January 27, 1997.
Our people are inundated with health advice—don’t drink, don’t smoke, wear a condom, wear your seat belt, don’t eat red meat, lose weight—and on and on and on. But as a practicing physician of 15 years, I have noticed a health risk that is never publicized—intolerable debt. No, it is not the debt caused by my bill. I know what some of you cynical readers are thinking. It is debt caused by big houses, new cars, boats, big-screen TVs, Disneyland vacations, trendy clothes, and expensive toys that the kids destroy within two weeks.
More Americans are in hock than ever before. Even with a supposedly good economy, the number of personal bankruptcies is at a record high, over 1,000,000 a year. The average household debt excluding housing payments is $50,000. By the year 2000, it will be $65,000! Some readers may feel that you only live once and you may as well enjoy it. The fallacy in this reasoning, is that when debt becomes unmanageable, it causes unending misery. Why? Because you are now an indentured slave who is no longer in control of your life. You do not own your possessions, they own you. Unmanageable debt causes stress and stress causes heart attacks, bleeding ulcers, strokes, and maybe even cancer. Stress causes substance abuse, back pain, obesity, headaches, diarrhea, and dizziness. Stress destroys marriages.
Part of the problem is that we have a tax structure that encourages debt and speculation rather than savings and investment. It you buy an expensive house, you get a larger tax write off. You can even take out equity loans for nonessentials and deduct the interest payments. When my wife recently balked at paying some ridiculous price for furniture, the sales person suggested that we obtain a tax-deductible home equity loan. She even had the paperwork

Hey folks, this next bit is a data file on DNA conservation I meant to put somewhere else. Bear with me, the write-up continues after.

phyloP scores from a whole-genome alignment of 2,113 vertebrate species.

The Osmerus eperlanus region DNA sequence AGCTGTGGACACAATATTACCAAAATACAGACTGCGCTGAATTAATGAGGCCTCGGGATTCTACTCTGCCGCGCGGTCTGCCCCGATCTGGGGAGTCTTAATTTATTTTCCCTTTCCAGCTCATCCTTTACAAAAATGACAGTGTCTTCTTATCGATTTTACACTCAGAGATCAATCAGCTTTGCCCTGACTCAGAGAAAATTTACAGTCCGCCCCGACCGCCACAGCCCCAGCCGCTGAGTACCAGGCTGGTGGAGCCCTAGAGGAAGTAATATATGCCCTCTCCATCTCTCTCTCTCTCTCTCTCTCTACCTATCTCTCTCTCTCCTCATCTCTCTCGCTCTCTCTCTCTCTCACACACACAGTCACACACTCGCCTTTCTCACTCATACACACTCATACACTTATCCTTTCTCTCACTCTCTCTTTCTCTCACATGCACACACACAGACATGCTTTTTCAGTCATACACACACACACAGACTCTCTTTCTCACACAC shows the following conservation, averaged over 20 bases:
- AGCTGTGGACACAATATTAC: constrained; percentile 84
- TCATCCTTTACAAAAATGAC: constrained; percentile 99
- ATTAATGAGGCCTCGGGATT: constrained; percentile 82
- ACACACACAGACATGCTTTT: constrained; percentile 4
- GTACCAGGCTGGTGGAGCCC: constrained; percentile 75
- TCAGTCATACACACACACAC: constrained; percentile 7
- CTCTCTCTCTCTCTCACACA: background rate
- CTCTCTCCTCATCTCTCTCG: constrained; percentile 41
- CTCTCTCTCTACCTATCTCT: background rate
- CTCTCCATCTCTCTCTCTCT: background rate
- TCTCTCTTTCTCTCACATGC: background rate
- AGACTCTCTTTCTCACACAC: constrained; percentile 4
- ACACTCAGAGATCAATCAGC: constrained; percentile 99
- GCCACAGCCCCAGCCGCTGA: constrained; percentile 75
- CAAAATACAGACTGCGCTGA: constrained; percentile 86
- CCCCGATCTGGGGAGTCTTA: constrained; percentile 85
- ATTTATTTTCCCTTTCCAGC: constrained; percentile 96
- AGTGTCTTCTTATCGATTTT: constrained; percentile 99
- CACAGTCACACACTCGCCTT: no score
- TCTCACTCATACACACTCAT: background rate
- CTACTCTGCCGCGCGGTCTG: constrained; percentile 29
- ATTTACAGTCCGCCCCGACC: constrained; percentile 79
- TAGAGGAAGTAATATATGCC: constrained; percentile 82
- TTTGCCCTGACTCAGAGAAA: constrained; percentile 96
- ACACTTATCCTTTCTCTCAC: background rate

By offering credit, merchants are able to sucker customers to overpay for things. Cars are a perfect example. Thirty years ago when people bought a car, they looked at the sticker price. If they had cash, they bought it. If they didn’t, they looked at a cheaper model. As prices escalated, the car companies came up with clever financing plans with supposedly low interest rates. But as the prices continued to skyrocket, the companies came up with a new plan—leasing. This means that after paying $12,000 over a three-year period, you don’t even own the car! What a scam.
There are those who argue that debt is good for the economy. After all, if all those people weren’t out there leasing cars, how could Ford and GM hire people? Perhaps. But it is also possible that if people weren’t willing to put themselves in hock, the price of the cars would come down significantly. The skeptical reader is invited to offer to pay cash the next time he or she purchases a car. Watch how the sticker price plummets. The same phenomena occur with college tuition. The government offers loans to the poor and middle class and then the tuition goes up 10% a year. Some colleges are now costing 30 grand annually. Surprise. Surprise. Generation X will still be paying off their loans when they are being fitted for bifocals. But the main advantage of keeping personal debt to a minimum is that you are in control of your life and this is good for your health. You are not dependent on some arrogant boss because if you lose your job, you lose your house.
As the bankers say, there are two kinds of people: those who pay interest and those who collect it. My bet is that those who collect it live a lot longer.